Back at the hotel, Richard went to work on the manager and we did get some currency exchanged. While we waited we quenched our dusty throats with a cold Mandalay beer whilst discussing the finer points of theological and evolutionary principles with a certain ‘Mr Fuller’, with a large portion of his sardonic wit thrown in for spice.

 Pilar's first Myanmar selfie and first Mandalay cold one
The glamour boys

At 6pm we had our arranged meeting with our representative from SST and met our guide and interpreter, a fresh faced Lay Win. The meeting went well and we discussed search location and schedules as well as a few theories I have to the behaviour and approaches to searching the inhospitable habitat of the Pink-headed Duck.


In the evening we ventured out and dined at a very nice restaurant Richard had previously frequented (Ko’s Kitchen). Again, Pixie (Errol’s new name for Pilar) and I had spring rolls and a green curry, delicious. Stuffed and content we left the restaurant at approx 11pm and Errol commandeered a taxi, complete with the driver’s wife in the trunk; she was perfectly alive in case you’re confused, she just tags along in the evening for a ride, apparently! By midnight we were all tucked in bed, a long day of travelling lay ahead tomorrow.

Was it the heat, the fatigue or the fine cuisine? It's a mystery - Ko's Kitchen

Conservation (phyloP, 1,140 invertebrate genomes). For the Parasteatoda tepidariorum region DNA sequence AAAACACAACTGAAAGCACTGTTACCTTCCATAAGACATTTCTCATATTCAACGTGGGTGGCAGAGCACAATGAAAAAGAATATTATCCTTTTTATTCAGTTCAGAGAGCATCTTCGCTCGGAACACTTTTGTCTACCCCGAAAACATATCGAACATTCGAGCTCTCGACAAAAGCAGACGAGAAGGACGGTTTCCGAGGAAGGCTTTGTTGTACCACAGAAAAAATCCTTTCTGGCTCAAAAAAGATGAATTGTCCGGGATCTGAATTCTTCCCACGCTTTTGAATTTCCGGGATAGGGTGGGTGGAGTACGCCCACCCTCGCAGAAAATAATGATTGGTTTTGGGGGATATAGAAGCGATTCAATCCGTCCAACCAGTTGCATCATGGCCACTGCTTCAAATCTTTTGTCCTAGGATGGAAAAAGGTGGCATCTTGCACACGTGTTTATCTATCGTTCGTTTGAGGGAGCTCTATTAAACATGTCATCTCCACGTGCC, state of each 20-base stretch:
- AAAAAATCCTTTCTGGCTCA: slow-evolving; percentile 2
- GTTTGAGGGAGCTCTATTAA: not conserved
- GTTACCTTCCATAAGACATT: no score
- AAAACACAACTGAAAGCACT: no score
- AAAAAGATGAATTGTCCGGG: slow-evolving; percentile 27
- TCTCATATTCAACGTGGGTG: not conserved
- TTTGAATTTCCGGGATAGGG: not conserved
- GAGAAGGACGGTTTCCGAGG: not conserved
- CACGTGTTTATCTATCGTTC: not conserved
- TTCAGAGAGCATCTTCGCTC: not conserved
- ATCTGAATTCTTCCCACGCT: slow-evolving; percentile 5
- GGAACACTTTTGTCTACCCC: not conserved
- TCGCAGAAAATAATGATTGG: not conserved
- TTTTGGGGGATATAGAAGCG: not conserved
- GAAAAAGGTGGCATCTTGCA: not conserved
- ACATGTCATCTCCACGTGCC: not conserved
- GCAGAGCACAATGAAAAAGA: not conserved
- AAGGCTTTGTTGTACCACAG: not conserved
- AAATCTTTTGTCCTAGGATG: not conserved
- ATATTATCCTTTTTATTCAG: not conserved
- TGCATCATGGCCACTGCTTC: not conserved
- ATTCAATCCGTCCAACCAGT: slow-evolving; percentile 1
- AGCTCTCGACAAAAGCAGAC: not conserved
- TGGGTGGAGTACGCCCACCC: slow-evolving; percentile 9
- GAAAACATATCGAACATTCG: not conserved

24th Oct 2017

After a hurried breakfast and arrangements made by the GWC for Richard for a radio interview for a Canadian Radio Station, we were collected by our guide Lay Win with our mini bus and driver to take us to the train station.

Today we have to embark on a 17hr+ journey north to Hopin and from there we have a good 90 minute drive to Indawgyi Lake, our base camp for our expedition and search for the Pink Headed Duck.

Waiting to board, Mandalay Station

A selfie from Pilar as we leave Mandalay Station

Lay Win had arranged sleepers for the four of us, shared of course, we’re not spoilt. All I can say about the train is I’ve been on worse. The beds were firm and unforgiving but the alternative of sitting out the journey on old and broken bench type seats was not an option.

Pilar snapped Errol Fuller and I testing the firmness of our bunks

Shortly after departure our on-train meal arrived. Steamed rice and fried watercress with garlic, it was bloody delicious, a good start.

Richard Thorns and I discussing the finer points of flower arranging after our meal

The miles drifted by in a green blur, flood planes carpeted with rice paddies. Every mile or so a golden temple would loom out of the emerald scenery, towering above the poverty of the people, many of them children toiling in the fields under the hot sun, reminding them of their place in the universal scheme of things devised by their silent but ‘loving’ Gods.

"Train I ride, sixteen coaches long"

One of the smaller temples taken from the moving train